Unger says that posting a digital detox can read as ironic. “Some of these posts are artfully shot and curated,” she expands. “Can it really be a detox if you’re filming yourself during it?” Despite this, Unger says that sharing experiments online is simply how Gen Z communicates with one another. “Following in the path of de-influencing and digital detoxes, I’m interested to see what other detoxes or ‘de-’ trends will take hold,” she says. “What other boundaries will trend? Gen Z has a desire to explore behavior that's countercultural against prevailing norms.” After all, even NFL player Aaron Rodgers recently visited a “darkness retreat.”
There is an argument for using social media as a means to spread the word about digital detoxes. There are even videos on TikTok that gain hundreds of thousands of views for telling people to “take a break from scrolling” and “take care of yourself.” The irony of racking up views on a digital detox post is not lost on 23-year-old lifestyle content creator Hope Watson, who documented and posted day-by-day updates of her two-week digital cleanse on TikTok. “I completely saw the irony in filming a social media video surrounding a digital detox, but I really wanted others to see how they can be beneficial,” she says.
Watson now dedicates one weekend a month to digital detox. “Taking time to do a digital detox and really unplug has personally helped me with anxiety, and after talking to others about their own experiences, I’ve found that a lot of people also have less worry, comparison, anxiety, and stress after a detox,” she says. “In a world of constant dopamine, learning to let yourself wait and not give in to instant gratification has really been a great experience for me.”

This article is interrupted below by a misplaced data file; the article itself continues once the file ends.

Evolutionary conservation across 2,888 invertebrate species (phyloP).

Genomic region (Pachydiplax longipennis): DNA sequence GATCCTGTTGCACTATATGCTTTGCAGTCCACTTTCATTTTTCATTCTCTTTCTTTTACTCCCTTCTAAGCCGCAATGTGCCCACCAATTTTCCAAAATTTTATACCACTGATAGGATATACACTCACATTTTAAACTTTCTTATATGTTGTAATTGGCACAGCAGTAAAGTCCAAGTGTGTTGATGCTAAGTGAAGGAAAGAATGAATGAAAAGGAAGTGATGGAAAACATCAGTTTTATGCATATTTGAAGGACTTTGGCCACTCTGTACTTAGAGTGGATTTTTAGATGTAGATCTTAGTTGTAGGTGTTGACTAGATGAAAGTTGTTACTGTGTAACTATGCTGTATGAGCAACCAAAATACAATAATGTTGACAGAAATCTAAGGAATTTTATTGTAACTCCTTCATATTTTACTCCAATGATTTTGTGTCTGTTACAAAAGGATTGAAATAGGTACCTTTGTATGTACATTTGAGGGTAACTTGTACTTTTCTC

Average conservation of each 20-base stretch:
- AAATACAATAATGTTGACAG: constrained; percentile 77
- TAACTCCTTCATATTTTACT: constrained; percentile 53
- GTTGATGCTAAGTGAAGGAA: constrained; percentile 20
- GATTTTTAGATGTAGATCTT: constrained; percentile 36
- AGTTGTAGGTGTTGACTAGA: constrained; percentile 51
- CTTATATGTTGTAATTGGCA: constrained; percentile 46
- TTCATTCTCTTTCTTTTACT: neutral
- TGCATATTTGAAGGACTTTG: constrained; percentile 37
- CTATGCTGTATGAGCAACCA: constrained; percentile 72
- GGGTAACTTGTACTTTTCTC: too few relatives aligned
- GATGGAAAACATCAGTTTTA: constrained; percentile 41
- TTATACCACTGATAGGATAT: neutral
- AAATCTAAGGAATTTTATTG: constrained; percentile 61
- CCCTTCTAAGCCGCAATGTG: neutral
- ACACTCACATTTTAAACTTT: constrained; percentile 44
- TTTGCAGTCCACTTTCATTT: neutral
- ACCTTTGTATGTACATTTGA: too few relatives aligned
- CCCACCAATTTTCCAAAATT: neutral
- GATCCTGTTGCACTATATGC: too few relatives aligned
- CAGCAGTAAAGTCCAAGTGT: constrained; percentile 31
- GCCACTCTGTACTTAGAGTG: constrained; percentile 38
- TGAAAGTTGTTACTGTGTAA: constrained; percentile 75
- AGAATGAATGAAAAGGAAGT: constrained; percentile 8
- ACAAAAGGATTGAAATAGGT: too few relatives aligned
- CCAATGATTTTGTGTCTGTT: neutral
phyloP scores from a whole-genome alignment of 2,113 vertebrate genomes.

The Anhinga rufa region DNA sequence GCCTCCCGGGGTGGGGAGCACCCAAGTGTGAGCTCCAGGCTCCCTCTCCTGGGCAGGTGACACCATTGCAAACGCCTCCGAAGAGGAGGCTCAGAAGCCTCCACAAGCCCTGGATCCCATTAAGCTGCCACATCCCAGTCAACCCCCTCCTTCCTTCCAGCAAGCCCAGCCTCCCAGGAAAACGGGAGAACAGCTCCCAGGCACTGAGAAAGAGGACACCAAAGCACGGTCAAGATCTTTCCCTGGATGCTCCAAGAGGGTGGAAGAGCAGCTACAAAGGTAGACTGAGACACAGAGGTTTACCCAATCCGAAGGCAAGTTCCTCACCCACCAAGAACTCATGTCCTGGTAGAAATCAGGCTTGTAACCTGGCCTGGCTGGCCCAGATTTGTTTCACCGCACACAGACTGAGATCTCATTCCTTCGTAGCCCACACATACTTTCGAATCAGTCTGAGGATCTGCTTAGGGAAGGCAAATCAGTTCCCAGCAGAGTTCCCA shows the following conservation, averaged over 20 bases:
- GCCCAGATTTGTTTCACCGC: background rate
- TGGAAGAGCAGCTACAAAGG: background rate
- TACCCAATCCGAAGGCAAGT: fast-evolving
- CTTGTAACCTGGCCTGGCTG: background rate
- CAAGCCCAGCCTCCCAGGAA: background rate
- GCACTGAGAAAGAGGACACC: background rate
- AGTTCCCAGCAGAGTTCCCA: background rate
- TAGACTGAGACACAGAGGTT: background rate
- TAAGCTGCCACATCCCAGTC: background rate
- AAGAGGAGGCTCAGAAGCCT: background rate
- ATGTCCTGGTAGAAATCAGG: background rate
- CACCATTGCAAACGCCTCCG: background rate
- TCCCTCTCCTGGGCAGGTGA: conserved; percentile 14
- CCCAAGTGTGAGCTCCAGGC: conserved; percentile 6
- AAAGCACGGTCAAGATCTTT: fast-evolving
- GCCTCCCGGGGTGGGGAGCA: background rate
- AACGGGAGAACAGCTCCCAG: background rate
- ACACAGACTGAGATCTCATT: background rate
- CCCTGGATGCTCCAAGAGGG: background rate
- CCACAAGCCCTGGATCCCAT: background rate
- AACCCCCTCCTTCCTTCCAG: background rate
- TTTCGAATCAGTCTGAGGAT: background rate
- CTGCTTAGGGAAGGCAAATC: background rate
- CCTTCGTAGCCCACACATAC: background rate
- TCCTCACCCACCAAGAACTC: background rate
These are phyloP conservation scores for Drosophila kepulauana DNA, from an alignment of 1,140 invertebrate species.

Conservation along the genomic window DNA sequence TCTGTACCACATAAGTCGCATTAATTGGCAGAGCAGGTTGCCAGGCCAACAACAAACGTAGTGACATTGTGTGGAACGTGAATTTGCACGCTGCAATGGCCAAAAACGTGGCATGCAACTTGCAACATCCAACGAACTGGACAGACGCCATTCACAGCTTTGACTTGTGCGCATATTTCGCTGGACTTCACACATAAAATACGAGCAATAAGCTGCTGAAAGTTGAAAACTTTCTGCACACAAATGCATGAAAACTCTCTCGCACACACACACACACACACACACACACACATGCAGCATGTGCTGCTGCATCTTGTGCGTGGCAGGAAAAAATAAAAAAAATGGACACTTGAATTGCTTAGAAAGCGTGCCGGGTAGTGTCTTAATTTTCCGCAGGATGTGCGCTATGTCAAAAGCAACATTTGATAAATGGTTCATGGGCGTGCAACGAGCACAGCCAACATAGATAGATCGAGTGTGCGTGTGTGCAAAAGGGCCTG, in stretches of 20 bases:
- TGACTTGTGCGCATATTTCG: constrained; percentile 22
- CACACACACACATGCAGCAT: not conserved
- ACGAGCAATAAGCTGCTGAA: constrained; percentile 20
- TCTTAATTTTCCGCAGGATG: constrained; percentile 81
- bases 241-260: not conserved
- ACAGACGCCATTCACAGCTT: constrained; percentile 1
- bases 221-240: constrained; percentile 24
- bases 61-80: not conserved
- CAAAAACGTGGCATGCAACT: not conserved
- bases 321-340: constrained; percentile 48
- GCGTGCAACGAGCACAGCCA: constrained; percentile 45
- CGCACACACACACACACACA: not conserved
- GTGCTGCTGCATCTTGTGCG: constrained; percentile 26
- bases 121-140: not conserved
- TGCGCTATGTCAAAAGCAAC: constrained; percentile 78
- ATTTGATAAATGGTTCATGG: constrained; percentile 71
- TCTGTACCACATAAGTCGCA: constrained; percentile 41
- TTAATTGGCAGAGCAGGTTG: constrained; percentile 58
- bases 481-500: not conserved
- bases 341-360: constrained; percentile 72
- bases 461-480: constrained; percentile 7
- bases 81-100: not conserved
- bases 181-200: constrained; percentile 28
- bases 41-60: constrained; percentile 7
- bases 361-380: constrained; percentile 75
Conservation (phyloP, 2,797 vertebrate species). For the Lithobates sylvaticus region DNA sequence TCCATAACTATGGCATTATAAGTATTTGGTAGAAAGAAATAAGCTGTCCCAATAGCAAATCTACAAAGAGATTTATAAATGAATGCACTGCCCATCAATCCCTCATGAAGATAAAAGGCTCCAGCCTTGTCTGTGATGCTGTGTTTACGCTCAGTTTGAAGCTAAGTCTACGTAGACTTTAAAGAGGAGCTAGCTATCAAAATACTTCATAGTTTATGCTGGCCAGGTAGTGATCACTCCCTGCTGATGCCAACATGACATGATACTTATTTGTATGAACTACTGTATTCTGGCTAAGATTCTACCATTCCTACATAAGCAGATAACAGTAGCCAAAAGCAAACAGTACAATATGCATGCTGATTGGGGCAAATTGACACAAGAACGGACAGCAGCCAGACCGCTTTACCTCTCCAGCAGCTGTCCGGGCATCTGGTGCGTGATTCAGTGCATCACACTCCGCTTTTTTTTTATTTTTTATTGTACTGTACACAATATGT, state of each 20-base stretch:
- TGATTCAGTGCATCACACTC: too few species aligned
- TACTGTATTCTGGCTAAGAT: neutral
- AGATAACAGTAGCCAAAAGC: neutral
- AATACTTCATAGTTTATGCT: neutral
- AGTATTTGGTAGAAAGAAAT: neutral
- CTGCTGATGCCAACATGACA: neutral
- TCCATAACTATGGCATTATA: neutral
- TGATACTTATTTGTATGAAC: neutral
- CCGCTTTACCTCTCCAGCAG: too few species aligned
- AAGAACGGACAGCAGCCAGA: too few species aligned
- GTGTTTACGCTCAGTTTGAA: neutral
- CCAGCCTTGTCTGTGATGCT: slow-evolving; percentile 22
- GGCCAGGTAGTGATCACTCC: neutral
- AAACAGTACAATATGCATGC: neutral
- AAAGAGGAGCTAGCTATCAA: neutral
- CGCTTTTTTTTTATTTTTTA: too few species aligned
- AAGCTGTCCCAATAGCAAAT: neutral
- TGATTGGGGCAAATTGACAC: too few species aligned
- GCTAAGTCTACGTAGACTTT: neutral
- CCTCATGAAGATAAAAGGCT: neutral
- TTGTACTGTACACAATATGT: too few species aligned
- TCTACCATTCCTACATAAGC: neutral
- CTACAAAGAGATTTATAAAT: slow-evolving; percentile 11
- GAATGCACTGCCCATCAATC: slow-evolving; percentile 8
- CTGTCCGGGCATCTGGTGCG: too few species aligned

Zonera Zaheer, a 22-year-old University of Bradford student in London, dared her 257K followers on TikTok to turn their phones off for 24 hours after watching her video in March this year. Zaheer herself had just completed a dopamine detox, where she suffered from withdrawals for the first few days before discovering (on day 20) that she could focus a lot longer on tasks, could regulate her mental health better, and “wake up without the anxiety of what happened last night” on her phone. Despite this, she has concerns that dopamine detoxes as a trend might be promoting a Band-Aid style solution to a much larger issue.
“Detoxes are trending because of the rise of mental health problems that come with social media addictions, isolations, and severe withdrawals from a sense of community,” Zaheer explains. “It is promoted mostly as a quick fix solution which is why it is trending so highly as apps like TikTok love to pull in their younger audience like this.” With this in mind, despite attempting to promote healthy digital habits, one person’s dopamine detox post can become another person’s spike in dopamine. It’s clear we can’t solve the mental health issues that can come from excess social media usage through the very apps people need to wean themselves off of, but in the meantime, people are getting a much-needed break from the digital dopamine loop, which is never a bad place to start.